French Republican Values “Threatened by the Burkini”: Is The June 21 Ruling A Turning Point?

France’s Council of State, the country’s top administrative court, ruled on June 21 against allowing swimmers to wear “burkini” swimwear – a swimsuit used by some Muslim women to cover their bodies and hair – in Grenoble’s public swimming pools. The top court argued that allowing the burkini would violate France’s principle of neutrality on matters of religion [1] – France’s principle of laïcité calls for religious affiliation to remain a private affair – as well as contravene “hygiene and security rules” [2]. The same court, however, had ruled against local burkini bans in the country in 2016 [3].

The dispute went all the way to the Council of State after the French city of Grenoble, in the country’s southeast, authorized the burkini in public swimming pools on May 16 – the measure was approved by Grenoble’s city council with a slim margin (29 votes in favor, 27 against and 2 abstentions) after two hours of tense debates. Grenoble’s move followed a campaign by local activists when in 2019 a group of women forced their way into a swimming pool with burkinis [4]. The city’s new policy was not limited to burkinis, however: it was part of a broader relaxation of swimwear rules, which also allowed women to swim topless and men to wear Bermuda shorts in public swimming pools. Clothing rules in France’s public pools are usually strict – caps are required, and voluminous clothing is generally banned – which, according to authorities, is due to hygienic reasons [5]. Following the vote, Grenoble’s mayor and Green politician, Eric Piolle, championed the move, telling broadcaster RMC: “All we want is for women and men to be able to dress how they want” [6].

The initiative, however, reignited the contentious debate on religious dress code a few weeks before the legislative election. Far-right leader Marine Le Pen condemned in a tweet the burkini as “clothing of Islamist propaganda”  [7], and stated that her party intended to present bill to the National Assembly to ban it in France [8].

On May 25, only a few weeks after the city allowed burkinis in public swimming pools, the local administrative court in Grenoble blocked this authorization on the ground that it undermined the principles of secularism and neutrality of public services [9]. In its June verdict, France’s Council of State has upheld this ban, arguing in a statement that Grenoble’s initial authorization of the burkini was intended “to satisfy a religious demand” and that such decision compromised the principle of neutrality and the equal treatment of users [10]. Grenoble’s decision about swimming topless has not been ruled against in the courts.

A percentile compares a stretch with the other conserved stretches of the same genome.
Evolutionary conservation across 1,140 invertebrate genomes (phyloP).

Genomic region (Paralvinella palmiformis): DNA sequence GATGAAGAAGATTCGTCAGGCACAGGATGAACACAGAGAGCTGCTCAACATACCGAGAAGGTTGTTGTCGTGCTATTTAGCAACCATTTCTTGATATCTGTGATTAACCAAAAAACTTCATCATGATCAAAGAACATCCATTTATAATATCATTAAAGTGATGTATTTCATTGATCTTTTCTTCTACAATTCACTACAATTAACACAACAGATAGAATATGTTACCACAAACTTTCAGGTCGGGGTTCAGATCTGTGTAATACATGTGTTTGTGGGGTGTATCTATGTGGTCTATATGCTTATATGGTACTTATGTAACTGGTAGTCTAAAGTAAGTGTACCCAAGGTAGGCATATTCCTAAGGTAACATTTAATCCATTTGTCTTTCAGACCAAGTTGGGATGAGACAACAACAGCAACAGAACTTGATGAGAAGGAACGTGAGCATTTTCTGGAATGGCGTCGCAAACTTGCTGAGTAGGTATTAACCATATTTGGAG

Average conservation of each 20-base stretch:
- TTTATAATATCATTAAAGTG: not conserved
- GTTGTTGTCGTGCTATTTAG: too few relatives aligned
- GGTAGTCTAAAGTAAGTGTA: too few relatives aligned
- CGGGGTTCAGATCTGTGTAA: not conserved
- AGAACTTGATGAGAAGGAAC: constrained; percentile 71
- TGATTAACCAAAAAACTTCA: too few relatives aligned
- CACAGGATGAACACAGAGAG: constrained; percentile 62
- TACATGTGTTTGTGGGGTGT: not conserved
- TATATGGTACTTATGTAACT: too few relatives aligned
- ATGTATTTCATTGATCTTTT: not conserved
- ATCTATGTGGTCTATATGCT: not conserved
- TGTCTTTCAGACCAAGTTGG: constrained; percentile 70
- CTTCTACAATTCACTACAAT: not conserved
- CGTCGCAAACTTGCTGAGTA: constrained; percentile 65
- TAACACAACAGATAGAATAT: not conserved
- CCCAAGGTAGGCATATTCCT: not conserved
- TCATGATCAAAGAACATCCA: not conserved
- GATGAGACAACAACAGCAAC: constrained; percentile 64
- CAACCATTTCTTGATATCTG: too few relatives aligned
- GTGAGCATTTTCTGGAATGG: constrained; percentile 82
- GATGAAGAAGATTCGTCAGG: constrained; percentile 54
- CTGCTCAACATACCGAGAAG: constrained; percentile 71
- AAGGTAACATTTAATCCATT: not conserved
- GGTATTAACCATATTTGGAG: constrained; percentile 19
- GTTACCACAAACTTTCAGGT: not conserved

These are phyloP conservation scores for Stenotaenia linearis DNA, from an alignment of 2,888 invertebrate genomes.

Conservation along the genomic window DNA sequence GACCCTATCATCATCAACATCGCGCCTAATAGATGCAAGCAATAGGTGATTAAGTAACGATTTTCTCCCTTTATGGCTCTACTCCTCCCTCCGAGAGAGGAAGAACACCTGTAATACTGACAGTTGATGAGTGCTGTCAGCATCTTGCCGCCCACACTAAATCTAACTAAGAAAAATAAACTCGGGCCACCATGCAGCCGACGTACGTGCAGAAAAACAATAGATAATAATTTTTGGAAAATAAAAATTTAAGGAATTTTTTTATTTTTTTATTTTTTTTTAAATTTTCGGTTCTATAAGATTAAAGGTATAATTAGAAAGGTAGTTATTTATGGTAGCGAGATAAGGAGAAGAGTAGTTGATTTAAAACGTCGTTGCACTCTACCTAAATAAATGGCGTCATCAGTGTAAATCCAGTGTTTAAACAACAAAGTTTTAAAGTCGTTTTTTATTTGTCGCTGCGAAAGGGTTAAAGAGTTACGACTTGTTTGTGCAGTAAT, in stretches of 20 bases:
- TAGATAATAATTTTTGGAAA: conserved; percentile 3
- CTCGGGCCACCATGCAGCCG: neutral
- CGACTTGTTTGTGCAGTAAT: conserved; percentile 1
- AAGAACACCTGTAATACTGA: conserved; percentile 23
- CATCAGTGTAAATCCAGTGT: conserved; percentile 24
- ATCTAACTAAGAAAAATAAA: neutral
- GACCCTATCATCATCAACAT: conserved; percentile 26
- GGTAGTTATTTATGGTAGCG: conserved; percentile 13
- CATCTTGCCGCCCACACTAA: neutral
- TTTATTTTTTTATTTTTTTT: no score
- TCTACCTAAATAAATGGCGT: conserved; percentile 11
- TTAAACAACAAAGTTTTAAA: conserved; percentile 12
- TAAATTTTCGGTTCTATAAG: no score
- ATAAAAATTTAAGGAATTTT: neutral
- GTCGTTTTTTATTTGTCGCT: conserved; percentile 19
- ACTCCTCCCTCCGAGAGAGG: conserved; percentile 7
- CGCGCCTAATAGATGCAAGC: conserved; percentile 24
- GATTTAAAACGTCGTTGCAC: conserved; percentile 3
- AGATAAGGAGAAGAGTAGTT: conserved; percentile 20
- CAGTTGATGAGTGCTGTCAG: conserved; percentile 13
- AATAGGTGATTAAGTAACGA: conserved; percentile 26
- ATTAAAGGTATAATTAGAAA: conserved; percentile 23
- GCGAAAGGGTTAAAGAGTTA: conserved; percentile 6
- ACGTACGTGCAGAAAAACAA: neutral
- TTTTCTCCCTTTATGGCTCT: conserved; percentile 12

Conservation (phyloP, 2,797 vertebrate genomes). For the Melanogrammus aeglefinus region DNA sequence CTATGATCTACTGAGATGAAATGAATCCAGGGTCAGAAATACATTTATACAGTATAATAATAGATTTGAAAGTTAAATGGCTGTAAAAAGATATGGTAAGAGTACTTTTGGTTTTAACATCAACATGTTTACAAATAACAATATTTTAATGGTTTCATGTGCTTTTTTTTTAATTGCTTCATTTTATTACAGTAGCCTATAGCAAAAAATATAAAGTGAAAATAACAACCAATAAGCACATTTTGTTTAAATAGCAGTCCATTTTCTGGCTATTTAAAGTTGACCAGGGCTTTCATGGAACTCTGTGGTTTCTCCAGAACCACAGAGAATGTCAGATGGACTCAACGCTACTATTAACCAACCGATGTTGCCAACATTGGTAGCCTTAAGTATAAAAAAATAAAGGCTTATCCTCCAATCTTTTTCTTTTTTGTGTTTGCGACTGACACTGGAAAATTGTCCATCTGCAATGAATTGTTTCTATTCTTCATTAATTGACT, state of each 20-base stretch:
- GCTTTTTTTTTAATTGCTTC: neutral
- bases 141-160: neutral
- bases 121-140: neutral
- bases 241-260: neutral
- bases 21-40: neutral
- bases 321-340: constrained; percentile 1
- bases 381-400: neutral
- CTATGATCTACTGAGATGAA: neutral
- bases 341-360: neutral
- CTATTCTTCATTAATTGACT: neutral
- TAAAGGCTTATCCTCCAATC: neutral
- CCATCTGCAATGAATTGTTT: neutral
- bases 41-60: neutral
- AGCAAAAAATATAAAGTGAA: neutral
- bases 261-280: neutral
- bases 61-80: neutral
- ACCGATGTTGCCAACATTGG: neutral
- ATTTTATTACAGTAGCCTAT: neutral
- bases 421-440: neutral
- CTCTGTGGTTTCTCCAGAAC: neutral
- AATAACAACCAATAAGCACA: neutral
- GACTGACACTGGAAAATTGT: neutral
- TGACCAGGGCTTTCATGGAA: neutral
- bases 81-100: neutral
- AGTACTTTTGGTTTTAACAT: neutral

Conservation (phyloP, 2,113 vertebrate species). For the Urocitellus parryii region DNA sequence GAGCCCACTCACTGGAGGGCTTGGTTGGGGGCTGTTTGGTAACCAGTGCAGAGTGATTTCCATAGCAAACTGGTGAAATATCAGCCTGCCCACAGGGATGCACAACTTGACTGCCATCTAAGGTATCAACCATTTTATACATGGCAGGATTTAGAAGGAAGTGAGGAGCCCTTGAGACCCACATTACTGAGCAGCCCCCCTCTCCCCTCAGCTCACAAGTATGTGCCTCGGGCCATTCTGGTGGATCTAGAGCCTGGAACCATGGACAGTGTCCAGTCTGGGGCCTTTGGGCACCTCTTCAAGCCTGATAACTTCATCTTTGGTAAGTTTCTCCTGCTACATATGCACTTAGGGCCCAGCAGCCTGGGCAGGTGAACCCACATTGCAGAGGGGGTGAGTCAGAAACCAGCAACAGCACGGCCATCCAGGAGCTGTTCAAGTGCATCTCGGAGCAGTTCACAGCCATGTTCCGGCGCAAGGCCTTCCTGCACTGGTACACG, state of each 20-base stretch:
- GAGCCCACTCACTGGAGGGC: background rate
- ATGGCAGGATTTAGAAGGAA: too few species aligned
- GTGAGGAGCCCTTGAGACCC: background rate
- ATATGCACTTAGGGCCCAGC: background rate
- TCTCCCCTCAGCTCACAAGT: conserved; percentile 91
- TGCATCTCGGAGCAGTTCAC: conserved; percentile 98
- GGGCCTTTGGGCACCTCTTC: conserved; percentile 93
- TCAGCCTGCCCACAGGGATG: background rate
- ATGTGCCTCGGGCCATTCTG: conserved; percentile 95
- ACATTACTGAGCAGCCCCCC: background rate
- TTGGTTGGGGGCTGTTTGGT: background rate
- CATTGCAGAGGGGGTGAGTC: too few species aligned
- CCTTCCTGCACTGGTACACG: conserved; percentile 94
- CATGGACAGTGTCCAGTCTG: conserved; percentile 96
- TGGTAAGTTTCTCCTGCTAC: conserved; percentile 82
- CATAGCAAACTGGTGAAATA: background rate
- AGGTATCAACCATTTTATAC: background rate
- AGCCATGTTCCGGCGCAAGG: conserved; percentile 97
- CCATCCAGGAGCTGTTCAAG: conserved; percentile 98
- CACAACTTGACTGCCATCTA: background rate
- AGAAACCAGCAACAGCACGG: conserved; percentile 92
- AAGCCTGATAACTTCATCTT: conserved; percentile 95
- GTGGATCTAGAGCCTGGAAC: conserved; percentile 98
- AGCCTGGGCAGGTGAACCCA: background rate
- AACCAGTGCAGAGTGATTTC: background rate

Controversy around the burkini

The burkini has been a controversial and highly sensitive issue for several years, although it is worn by only a small number of people in the country. Its critics – across the spectrum, including right wingers and leftists as well as some feminists – see it as a symbol of Islamism, and thus a threat to the country’s state secularism or laïcité, and of oppression of women, arguing that allowing it puts pressure on Muslim women to wear it. Therefore, they call to ban it. Some of those in favor of allowing it, however, say that women should have the choice to keep their bodies covered if they want to and that this does not imply religious extremism [11].

Following Grenoble city council’s decision in May, Interior Minister Gérald Darmanin described it as an “unacceptable provocation” and contrary to French secular values [12]. Similarly, Prisca Thevenot, spokeswoman for President Emmanuel Macron’s party (Renaissance, formerly LREM party), told Radio J: “It seems to me that [mayor Eric Piolle] doesn’t realize the harm he is doing to our Republican values” [13]. “This would be breaking with the rules to respond to political desires based on religion,” she added.